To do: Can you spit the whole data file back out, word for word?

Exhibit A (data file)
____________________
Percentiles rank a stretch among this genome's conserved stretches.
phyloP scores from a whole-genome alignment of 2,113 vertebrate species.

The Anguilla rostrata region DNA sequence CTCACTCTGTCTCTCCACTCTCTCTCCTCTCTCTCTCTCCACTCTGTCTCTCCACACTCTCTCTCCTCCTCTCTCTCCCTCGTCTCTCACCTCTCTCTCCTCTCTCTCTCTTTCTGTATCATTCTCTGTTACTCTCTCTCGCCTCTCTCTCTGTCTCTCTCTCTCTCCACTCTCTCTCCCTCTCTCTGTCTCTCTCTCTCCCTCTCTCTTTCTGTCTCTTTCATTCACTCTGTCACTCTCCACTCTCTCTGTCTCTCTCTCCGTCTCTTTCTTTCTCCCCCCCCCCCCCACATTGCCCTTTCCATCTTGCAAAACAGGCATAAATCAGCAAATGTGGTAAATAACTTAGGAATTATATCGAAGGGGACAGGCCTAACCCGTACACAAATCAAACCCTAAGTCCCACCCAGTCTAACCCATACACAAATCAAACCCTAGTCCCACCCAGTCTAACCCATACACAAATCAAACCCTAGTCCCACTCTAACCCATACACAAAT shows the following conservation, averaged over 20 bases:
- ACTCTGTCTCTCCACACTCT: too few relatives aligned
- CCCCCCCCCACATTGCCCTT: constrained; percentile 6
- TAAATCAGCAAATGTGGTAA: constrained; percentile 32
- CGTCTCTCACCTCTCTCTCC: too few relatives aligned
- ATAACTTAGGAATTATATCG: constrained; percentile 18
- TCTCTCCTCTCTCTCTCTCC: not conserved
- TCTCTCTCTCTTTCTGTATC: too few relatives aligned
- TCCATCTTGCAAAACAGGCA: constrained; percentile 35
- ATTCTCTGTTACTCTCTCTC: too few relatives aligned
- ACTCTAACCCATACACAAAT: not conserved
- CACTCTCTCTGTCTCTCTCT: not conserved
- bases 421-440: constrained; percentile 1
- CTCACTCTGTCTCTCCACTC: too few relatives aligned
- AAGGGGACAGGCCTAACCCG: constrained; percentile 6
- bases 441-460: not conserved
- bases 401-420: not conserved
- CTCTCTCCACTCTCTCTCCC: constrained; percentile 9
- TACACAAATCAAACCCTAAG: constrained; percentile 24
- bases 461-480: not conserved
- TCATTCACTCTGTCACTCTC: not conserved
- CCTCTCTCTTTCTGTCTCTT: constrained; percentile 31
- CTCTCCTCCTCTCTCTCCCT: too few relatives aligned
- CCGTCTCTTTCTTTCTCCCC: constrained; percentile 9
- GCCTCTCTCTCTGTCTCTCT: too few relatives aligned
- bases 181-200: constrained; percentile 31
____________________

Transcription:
Percentiles rank a stretch among this genome's conserved stretches.
phyloP scores from a whole-genome alignment of 2,113 vertebrate species.

The Anguilla rostrata region DNA sequence CTCACTCTGTCTCTCCACTCTCTCTCCTCTCTCTCTCTCCACTCTGTCTCTCCACACTCTCTCTCCTCCTCTCTCTCCCTCGTCTCTCACCTCTCTCTCCTCTCTCTCTCTTTCTGTATCATTCTCTGTTACTCTCTCTCGCCTCTCTCTCTGTCTCTCTCTCTCTCCACTCTCTCTCCCTCTCTCTGTCTCTCTCTCTCCCTCTCTCTTTCTGTCTCTTTCATTCACTCTGTCACTCTCCACTCTCTCTGTCTCTCTCTCCGTCTCTTTCTTTCTCCCCCCCCCCCCCACATTGCCCTTTCCATCTTGCAAAACAGGCATAAATCAGCAAATGTGGTAAATAACTTAGGAATTATATCGAAGGGGACAGGCCTAACCCGTACACAAATCAAACCCTAAGTCCCACCCAGTCTAACCCATACACAAATCAAACCCTAGTCCCACCCAGTCTAACCCATACACAAATCAAACCCTAGTCCCACTCTAACCCATACACAAAT shows the following conservation, averaged over 20 bases:
- ACTCTGTCTCTCCACACTCT: too few relatives aligned
- CCCCCCCCCACATTGCCCTT: constrained; percentile 6
- TAAATCAGCAAATGTGGTAA: constrained; percentile 32
- CGTCTCTCACCTCTCTCTCC: too few relatives aligned
- ATAACTTAGGAATTATATCG: constrained; percentile 18
- TCTCTCCTCTCTCTCTCTCC: not conserved
- TCTCTCTCTCTTTCTGTATC: too few relatives aligned
- TCCATCTTGCAAAACAGGCA: constrained; percentile 35
- ATTCTCTGTTACTCTCTCTC: too few relatives aligned
- ACTCTAACCCATACACAAAT: not conserved
- CACTCTCTCTGTCTCTCTCT: not conserved
- bases 421-440: constrained; percentile 1
- CTCACTCTGTCTCTCCACTC: too few relatives aligned
- AAGGGGACAGGCCTAACCCG: constrained; percentile 6
- bases 441-460: not conserved
- bases 401-420: not conserved
- CTCTCTCCACTCTCTCTCCC: constrained; percentile 9
- TACACAAATCAAACCCTAAG: constrained; percentile 24
- bases 461-480: not conserved
- TCATTCACTCTGTCACTCTC: not conserved
- CCTCTCTCTTTCTGTCTCTT: constrained; percentile 31
- CTCTCCTCCTCTCTCTCCCT: too few relatives aligned
- CCGTCTCTTTCTTTCTCCCC: constrained; percentile 9
- GCCTCTCTCTCTGTCTCTCT: too few relatives aligned
- bases 181-200: constrained; percentile 31